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Hello, friends! We are back, getting ready to tackle our first anime episode. The show’s called Lucky Star! and it’s a classic slice of life show. I’ve chosen Lucky Star! as our starter show because when you watch the show, they speak slowly enough that it’s easy to understand. Also, there’s no in-world lingo to learn as there is in shows like Naruto and One Piece. So the vocabulary you pick up here will be worth memorizing for other shows.
We’re going to start off with a super short lesson, the lines that are said before the opening theme, which we will not be covering (I’ll explain later).
Four lines, that’s it!
(Konata: Saa hajimaru zamasu yo)
Konata is the small, blue-haired leader of the group.
さあ (saa): is an interjection, meaning “so…”
始まる (hajimaru): is a verb, meaning “to begin”. Fun fact, it is specifically the intransitive version of “to begin” if we were to start something, we’d use the verb 始める (hajimeru), exactly the same except in the hiragana.
ざます (zamasu): is an auxiliary verb, and in fact an archaic verb, meaning “to be”. It is a copula. As far as translation is concerned, we cannot do much with it without warping the syntax. But what it does is indicate that we are in a certain state, in this case a state of starting.
よ (yo): is an ending particle. It intensifies and informs one of the facts of the sentence.
“So, we’re starting!”
(Miyuki: Ikude gansu)
Miyuki is the pink-haired “little miss perfect” of the show.
行く(iku): is a verb that means “to go”.
で (de): is the Te-form of the copula だ (da).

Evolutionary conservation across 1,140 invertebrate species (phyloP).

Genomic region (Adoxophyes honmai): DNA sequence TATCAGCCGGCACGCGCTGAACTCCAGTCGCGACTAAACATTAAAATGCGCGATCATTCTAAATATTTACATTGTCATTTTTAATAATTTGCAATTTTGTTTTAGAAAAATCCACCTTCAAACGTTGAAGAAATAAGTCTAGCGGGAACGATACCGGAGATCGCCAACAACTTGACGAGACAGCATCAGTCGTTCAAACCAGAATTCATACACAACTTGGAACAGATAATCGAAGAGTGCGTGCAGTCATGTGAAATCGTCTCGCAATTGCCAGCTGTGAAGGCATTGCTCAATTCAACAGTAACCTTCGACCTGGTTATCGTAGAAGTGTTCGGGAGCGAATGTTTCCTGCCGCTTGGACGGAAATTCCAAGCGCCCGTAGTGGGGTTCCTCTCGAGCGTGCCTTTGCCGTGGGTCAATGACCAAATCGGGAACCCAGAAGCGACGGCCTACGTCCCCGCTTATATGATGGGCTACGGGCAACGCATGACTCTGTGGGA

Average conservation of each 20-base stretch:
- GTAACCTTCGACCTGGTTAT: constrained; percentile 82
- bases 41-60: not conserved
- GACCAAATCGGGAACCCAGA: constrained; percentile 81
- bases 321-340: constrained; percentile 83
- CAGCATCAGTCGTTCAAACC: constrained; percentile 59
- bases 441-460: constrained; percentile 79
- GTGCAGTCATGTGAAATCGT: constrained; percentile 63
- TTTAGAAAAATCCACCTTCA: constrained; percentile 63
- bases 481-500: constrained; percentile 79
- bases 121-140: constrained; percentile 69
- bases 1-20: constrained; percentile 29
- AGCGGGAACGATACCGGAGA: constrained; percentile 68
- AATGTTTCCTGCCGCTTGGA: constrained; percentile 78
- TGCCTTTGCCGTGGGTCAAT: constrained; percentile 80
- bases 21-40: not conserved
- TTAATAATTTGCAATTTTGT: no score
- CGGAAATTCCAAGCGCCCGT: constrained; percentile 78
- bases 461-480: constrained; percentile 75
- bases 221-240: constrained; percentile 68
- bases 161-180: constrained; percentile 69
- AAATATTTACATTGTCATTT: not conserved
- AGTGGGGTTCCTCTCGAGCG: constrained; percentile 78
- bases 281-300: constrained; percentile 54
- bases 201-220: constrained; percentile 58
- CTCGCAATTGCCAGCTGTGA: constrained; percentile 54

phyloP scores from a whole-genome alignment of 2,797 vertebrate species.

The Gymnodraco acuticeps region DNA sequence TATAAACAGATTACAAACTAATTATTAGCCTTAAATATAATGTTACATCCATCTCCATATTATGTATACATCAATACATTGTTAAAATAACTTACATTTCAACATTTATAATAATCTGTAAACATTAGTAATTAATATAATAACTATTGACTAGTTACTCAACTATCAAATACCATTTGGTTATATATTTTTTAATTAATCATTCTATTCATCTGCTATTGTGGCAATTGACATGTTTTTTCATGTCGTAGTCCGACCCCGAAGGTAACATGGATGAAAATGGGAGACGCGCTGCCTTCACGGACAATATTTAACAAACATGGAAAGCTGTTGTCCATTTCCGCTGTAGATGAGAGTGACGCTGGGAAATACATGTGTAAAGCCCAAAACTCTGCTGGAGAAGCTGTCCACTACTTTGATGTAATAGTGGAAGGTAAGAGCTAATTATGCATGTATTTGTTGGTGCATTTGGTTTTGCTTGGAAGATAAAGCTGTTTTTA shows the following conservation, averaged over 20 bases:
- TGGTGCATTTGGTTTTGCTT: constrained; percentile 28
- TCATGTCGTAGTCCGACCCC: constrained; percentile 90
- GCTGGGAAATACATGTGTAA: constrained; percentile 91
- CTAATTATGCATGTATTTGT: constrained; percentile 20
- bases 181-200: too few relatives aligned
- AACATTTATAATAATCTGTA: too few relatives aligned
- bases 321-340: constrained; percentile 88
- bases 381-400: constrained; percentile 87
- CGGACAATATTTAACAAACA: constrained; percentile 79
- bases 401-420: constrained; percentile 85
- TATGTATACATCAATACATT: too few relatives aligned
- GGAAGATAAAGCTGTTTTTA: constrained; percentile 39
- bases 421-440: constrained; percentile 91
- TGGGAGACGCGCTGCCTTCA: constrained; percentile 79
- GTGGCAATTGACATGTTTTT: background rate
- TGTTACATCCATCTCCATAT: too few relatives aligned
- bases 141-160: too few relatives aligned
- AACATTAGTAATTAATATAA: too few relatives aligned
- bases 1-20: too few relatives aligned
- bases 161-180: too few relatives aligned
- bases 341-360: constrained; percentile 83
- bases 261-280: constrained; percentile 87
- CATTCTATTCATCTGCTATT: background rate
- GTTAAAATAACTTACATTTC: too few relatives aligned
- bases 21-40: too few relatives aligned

がんす (gansu): is particular to the Hiroshima dialect. It is what in standard Japanese is said as “gozaimasu”. Gansu and Gozaimasu are the humble ways of saying “aru”, one of the three main Japanese copulas.
Tsukasa is the short-haired, purple-haired, sweet and naïve one. She’s also the younger of the two fraternal twins.
This is just an exclamation. It has no meaning grammatically. But for a translation we can change it to something more English-y.
(Kagami: Matomoni hajimenasai yo!)
Kagami is the long-haired, purple-haired, cynical one. She’s the older of the two fraternal twins. And these four girls are our protagonists.
まともに (matomoni): Is an adverb. Matomo is “normal”, as in normal like a square is normal, direct and simple. the Ni is the suffix that makes it an adverb. What Matomoni means is something like “alright!” as in “I’ve had enough of this!”
始めなさい (hajimenasai): is the imperative form of Hajimeru, which we talked about as being the transitive form of “Hajimaru”. So now we’re starting something. What? Well, the opening song, of course!
よ (yo): is the same “yo” from last time, just adding some emphasis.
“Alright! Start [it]!”
“So, we’re starting!”
“Alright! Start it!”
Things to Memorize:
In part 2, we’ll jump right into the first little scene.